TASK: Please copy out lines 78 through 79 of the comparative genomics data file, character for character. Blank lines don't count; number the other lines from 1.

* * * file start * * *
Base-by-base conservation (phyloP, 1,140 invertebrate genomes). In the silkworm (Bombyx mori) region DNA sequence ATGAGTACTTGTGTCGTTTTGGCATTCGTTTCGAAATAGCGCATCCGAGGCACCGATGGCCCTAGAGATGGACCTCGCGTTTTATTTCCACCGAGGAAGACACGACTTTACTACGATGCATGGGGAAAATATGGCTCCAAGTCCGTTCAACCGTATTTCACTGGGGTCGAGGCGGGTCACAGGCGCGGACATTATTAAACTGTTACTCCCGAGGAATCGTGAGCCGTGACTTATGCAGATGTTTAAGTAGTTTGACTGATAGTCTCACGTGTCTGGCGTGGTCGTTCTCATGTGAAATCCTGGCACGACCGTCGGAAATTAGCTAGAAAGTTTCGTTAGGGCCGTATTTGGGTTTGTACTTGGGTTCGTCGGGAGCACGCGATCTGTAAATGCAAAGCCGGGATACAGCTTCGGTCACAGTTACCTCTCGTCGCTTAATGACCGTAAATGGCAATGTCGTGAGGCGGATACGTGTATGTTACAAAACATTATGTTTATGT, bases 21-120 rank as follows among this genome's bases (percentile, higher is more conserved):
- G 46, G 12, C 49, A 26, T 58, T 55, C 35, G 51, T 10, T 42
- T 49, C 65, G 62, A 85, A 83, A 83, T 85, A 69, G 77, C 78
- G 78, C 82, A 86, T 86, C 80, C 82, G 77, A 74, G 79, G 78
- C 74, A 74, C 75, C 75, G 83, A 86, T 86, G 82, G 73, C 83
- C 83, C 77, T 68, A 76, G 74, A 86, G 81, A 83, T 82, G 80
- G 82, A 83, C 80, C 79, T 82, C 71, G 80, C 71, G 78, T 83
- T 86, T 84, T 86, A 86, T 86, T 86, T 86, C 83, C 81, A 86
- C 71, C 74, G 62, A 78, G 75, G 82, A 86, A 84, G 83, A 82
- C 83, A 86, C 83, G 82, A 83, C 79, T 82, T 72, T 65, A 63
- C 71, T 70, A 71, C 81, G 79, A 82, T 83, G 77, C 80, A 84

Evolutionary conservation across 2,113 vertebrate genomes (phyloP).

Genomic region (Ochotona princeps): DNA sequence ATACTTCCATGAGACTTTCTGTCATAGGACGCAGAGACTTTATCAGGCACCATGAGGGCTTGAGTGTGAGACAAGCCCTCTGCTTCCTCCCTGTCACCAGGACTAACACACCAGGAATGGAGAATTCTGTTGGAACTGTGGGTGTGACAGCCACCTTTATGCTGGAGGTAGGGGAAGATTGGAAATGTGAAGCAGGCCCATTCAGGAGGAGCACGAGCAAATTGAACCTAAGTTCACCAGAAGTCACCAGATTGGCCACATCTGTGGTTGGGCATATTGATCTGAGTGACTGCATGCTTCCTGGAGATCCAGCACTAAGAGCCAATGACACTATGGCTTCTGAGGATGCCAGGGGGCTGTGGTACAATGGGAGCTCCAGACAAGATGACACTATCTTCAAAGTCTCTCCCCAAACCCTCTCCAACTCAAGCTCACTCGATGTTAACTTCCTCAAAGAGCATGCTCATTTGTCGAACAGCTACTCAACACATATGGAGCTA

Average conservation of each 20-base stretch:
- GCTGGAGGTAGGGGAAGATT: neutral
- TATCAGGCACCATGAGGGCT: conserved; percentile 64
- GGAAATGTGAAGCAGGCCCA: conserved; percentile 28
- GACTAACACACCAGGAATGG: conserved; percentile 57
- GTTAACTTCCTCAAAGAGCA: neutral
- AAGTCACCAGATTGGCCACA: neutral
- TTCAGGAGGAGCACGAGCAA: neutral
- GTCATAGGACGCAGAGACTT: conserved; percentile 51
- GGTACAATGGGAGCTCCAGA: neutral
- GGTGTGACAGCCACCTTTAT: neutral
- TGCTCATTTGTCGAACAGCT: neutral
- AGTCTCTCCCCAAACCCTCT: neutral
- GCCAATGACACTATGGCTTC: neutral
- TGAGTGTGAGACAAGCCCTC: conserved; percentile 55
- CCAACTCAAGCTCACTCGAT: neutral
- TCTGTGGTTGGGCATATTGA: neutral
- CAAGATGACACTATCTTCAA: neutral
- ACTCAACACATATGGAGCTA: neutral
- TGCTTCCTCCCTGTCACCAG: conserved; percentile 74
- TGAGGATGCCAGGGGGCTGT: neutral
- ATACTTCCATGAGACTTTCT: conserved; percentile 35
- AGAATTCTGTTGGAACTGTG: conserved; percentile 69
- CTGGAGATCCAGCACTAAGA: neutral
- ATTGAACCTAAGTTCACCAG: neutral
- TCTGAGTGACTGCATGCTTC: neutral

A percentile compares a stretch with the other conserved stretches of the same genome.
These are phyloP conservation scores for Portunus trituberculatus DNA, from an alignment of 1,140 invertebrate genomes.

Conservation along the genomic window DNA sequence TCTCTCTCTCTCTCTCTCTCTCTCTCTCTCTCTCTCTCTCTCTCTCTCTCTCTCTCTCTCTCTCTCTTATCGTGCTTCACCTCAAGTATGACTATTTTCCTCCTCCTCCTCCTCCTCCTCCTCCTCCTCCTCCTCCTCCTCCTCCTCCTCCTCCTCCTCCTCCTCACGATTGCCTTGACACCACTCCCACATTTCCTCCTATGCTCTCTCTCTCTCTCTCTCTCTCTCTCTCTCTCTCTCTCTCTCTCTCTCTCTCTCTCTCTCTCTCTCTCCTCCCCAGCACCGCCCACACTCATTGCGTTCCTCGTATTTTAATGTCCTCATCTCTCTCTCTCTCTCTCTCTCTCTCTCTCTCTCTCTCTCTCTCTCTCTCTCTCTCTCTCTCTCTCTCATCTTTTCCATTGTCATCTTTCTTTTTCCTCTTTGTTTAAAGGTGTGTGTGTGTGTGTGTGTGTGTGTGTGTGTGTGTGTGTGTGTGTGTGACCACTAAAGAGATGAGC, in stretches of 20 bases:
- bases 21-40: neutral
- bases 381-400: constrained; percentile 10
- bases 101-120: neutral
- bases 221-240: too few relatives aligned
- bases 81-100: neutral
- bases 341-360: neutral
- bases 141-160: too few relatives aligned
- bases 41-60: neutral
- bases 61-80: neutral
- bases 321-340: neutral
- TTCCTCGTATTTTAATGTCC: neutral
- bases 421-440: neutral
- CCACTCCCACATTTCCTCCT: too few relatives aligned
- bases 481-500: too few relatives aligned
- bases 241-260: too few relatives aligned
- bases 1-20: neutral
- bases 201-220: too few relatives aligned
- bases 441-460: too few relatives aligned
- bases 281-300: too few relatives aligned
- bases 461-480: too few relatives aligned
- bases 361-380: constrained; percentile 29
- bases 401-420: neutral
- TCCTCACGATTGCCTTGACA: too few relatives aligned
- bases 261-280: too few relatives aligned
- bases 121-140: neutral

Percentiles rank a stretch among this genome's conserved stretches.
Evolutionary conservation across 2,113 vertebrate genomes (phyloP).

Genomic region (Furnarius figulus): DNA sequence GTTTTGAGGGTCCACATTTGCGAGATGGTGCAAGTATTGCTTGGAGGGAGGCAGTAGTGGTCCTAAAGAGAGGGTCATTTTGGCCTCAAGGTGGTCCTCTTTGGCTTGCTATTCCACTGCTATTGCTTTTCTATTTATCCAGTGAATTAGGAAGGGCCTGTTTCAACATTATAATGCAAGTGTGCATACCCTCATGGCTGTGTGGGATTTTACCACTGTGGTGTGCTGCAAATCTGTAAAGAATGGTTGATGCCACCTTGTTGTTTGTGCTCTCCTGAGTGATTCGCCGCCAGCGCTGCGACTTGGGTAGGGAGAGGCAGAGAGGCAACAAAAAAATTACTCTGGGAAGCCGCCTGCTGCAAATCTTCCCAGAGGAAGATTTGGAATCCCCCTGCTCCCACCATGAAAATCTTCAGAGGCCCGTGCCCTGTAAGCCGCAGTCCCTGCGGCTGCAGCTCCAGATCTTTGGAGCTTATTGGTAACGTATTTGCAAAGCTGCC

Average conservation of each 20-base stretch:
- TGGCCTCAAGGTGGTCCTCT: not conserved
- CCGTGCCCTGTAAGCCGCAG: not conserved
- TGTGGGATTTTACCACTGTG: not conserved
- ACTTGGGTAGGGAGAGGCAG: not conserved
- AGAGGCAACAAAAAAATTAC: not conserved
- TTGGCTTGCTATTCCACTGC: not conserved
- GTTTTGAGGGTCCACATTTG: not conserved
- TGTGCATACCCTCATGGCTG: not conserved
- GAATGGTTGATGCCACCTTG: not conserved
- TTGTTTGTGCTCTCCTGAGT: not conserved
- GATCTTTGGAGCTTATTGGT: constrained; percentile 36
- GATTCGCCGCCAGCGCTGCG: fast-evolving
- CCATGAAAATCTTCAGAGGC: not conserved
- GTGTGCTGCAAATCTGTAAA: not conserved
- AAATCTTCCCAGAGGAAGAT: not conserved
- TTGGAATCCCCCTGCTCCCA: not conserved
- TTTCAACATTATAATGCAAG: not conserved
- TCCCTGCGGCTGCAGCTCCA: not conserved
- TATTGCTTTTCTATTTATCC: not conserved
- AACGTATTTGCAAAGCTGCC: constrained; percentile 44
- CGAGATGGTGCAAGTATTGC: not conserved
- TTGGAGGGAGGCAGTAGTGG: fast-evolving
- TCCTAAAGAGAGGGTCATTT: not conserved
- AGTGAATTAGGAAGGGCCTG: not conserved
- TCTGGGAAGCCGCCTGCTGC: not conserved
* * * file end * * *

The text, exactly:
- GTTTTGAGGGTCCACATTTG: not conserved
- TGTGCATACCCTCATGGCTG: not conserved